I was 11 years old when the first Twilight film, based on the novel of the same name by Stephenie Meyer, came out in theaters. As a pre-teen girl from Washington state, where the books are set, I quickly fell in love with the sappy romance novel about teenage vampires and werewolves.
Flash forward three years, and I somehow convinced my mom to let me go to the midnight premiere of Breaking Dawn — Part 1. (The fourth book in the Twilight saga was split into two separate parts for the film franchise, of course.) Since the first movie, I had developed a slight Twilight obsession. I disregarded the fact that critics hated the films, or that Twilight had a 49% rating on Rotten Tomatoes, or even that the series had become a punchline about horny teen girls. I still read every book, repeatedly watched the movies, and became invested in the real-life relationship between the two lead actors, Kristen Stewart (Bella Swan) and Robert Pattinson (Edward Cullen). I was obviously wholeheartedly Team Edward.
Over the years, Twilight's hold on my life slowly faded. Yet, here I am at 24 years old, once again obsessed — mostly thanks to social media. This month marks the tenth anniversary of the Breaking Dawn — Part 1 premiere, and my love for Twilight has fully resurfaced. But it's not just me. Twilight, you may have noticed, is suddenly everywhere. Over a decade after it was first uttered on screen, Taylor Lautner's iconic line, "Bella, where the hell have you been, loca?" has become a beloved piece of our culture's history.
So why — after all these years — do we still love Twilight so much? And why do millions of people still actively follow its social media pages?
"Twilight is a comfort food," says Sebastian Crank, a social media manager who, along with Eric Dachman, runs the official Twilight Instagram, Twitter, and TikTok accounts for Lionsgate, the studio behind Twilight. It's this feeling of nostalgia that Twilight evokes in so many of us that makes its memes continue to go viral. That, and the duo's humor is extremely self-aware. (The Twilight Instagram bio reads: "the official instagram account of that movie saga you were obsessed with in 2009.")
Crank and Dachman have run Twilight's socials for the last three years, and are responsible for feeding the millions of followers they've since accrued. They know the importance of continuing to provide content for fans. "We've got this active community of Twilight fans, and now there's this resurgence as well, so we want to continue to feed into that community and keep that community growing," Dachman says. Which makes a lot of sense when you look at the hyper-active fan base that has continued to surround the cult classic.
"People love the Twilight movies ten years later for different reasons than they loved it in high school," Crank adds. "They're recognizing what those movies gave to them at a younger age and loving them for that. So now it's more of a 'rainy day outside' nostalgia factor."
For me, the content serves as a reminder of simpler times for my pre-teen self, who fantasized about falling in love. It's also a sweet reminder of Stewart and Pattinson's humble beginnings that launched them into full-fledged stardom (yes, I am still a massive KStew stan).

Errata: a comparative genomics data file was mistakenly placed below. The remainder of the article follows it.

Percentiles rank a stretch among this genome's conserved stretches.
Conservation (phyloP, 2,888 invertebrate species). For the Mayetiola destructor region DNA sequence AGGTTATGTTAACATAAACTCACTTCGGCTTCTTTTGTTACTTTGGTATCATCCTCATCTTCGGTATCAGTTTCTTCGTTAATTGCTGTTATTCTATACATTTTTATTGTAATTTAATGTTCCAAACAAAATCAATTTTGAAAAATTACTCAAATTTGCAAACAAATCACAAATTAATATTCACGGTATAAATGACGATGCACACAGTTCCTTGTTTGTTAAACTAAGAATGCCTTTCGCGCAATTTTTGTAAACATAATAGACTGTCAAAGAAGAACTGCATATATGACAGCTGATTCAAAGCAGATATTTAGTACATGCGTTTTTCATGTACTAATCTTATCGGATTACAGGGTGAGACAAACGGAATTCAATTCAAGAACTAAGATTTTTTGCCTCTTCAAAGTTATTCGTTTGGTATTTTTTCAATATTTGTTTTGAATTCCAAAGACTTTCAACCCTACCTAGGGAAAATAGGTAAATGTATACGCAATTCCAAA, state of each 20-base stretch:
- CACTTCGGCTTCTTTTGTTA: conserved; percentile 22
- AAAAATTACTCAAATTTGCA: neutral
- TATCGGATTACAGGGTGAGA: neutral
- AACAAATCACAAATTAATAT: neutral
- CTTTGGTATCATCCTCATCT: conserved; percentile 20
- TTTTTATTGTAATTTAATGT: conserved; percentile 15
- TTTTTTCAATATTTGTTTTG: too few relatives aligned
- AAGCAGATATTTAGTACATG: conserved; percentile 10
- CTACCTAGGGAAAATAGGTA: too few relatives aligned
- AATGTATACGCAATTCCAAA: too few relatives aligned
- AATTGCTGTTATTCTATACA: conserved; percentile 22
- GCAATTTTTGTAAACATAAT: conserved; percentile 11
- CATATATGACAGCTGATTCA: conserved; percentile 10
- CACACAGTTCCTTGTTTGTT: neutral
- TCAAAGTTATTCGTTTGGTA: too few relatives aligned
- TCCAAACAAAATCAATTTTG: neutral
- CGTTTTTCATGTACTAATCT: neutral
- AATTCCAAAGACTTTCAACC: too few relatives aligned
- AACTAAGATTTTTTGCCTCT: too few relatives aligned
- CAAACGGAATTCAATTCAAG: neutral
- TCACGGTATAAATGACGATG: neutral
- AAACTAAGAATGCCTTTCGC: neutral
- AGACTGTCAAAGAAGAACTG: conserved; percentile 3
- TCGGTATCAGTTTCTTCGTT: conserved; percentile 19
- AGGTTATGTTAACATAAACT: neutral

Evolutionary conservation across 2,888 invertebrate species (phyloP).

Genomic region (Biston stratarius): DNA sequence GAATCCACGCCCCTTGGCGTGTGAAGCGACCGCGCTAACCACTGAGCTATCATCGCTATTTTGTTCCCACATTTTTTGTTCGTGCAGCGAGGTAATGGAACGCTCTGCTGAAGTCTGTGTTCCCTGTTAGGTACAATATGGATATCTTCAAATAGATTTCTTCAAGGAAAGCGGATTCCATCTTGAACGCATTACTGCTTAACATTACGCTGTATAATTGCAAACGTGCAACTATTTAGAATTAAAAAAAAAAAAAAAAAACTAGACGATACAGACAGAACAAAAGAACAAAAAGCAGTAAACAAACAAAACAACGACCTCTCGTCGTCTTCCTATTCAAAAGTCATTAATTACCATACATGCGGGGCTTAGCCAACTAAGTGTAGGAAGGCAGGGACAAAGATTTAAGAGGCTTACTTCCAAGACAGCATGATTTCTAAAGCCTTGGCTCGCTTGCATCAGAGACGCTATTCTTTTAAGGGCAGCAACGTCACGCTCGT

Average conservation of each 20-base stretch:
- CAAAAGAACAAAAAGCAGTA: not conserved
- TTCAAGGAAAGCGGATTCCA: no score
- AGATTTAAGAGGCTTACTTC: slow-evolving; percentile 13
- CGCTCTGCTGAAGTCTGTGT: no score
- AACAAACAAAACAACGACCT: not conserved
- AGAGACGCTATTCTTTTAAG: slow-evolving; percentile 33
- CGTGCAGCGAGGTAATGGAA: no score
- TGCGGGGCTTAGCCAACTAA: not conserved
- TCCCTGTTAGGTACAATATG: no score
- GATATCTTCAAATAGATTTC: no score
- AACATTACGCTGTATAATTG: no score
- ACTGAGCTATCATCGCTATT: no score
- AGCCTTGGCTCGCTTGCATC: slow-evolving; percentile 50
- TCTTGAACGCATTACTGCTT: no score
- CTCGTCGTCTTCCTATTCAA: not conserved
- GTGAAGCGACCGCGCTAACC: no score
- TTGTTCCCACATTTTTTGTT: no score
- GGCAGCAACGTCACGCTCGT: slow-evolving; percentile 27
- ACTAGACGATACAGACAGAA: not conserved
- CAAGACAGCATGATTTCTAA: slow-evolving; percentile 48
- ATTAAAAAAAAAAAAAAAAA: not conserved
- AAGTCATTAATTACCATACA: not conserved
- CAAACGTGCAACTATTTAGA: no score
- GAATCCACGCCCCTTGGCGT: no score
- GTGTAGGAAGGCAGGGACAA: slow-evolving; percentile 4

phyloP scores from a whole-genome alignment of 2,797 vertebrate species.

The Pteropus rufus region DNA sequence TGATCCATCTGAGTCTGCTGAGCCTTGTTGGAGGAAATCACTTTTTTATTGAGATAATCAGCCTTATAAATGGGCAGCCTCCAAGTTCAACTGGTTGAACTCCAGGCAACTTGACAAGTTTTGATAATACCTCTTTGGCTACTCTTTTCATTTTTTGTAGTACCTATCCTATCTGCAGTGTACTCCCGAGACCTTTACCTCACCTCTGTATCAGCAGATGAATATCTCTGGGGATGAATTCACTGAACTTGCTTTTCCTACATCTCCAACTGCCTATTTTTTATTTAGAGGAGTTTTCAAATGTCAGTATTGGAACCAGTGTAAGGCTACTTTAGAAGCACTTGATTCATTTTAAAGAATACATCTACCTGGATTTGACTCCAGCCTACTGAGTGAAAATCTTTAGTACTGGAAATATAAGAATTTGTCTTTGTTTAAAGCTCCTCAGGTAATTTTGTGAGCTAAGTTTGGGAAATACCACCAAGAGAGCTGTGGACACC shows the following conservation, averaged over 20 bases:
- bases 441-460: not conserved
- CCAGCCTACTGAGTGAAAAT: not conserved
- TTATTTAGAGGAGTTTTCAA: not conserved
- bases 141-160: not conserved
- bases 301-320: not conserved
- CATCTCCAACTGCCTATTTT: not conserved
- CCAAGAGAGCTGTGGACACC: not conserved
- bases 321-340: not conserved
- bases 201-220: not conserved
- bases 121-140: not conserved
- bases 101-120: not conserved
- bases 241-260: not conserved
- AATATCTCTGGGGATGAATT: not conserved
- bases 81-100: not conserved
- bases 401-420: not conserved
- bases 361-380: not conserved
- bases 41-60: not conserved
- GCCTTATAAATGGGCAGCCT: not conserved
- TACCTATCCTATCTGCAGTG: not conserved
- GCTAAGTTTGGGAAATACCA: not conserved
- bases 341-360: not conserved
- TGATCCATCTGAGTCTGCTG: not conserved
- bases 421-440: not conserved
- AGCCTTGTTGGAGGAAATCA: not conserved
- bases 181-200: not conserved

The key to keeping the Twilight social pages alive is honestly pretty simple. They're not approaching the fandom from a corporate perspective, but rather, they're creating content as actual fans of the movies. They've spent years watching the films, memorizing scenes and quotes, and becoming Twihards. This led to the realization that creating content that "we know the fans will enjoy and stuff that we think the fans would post themselves" would always work best, says Crank.
Social media, including new platforms like TikTok, has paved the way for the "Twilight Renaissance" simply because it's so meme-able. "In many ways, the Twilight saga has its own group of inside jokes," says Crank. "So Twilight is very compatible with TikTok in the sense that it provides a platform to post these inside jokes that haven't really been talked about previously." As someone whose entire "For You Page" was taken over in the last year by clips of Kristen Stewart petting Taylor Lautner in a green bodysuit or Robert calling Kristen a "spider-monkey," I know this all too well.
Kelly Anderson and Melissa Duffy, hosts of the "Another Bite of Twilight" podcast, describe the various sub-groups of fans, and how we all cling to different aspects of the films. "Some people loved Bella and the romance story, some loved Alice, some the Volturi, and some loved the wolves," says Duffy. In other words, we allowed ourselves to connect with the pieces that most resonated with us.
Some of the Twilight cast might not be *quite* as nostalgic as the fans are (remember when Anna Kendrick forgot she was in Twilight or when Kristen Stewart said she's only ever made five good movies?), but the Twilight resurgence has made fans look "fondly back at what the movies did for them when they came out," Crank says.
As for me, the movies bring me back to my childhood home, where I'd watch the movies with my mom, to being a teenager and running down movie theater halls with friends, to having Twilight movie marathons in college where we'd cram six girls onto one bed and laugh at the CGI lovechild of Bella and Edward. It reminds me of living in New York for the first time, when I'd rewatch the Twilight series for comfort.
Many of us can now look at the movies and cherish them for what they were and for what they gave us. We can love them and still laugh at them, knowing, as Melissa said, that we are "laughing at the time period" and appreciating the Twilight films for what they were. Ultimately, though, we love them for what they mean to us now.
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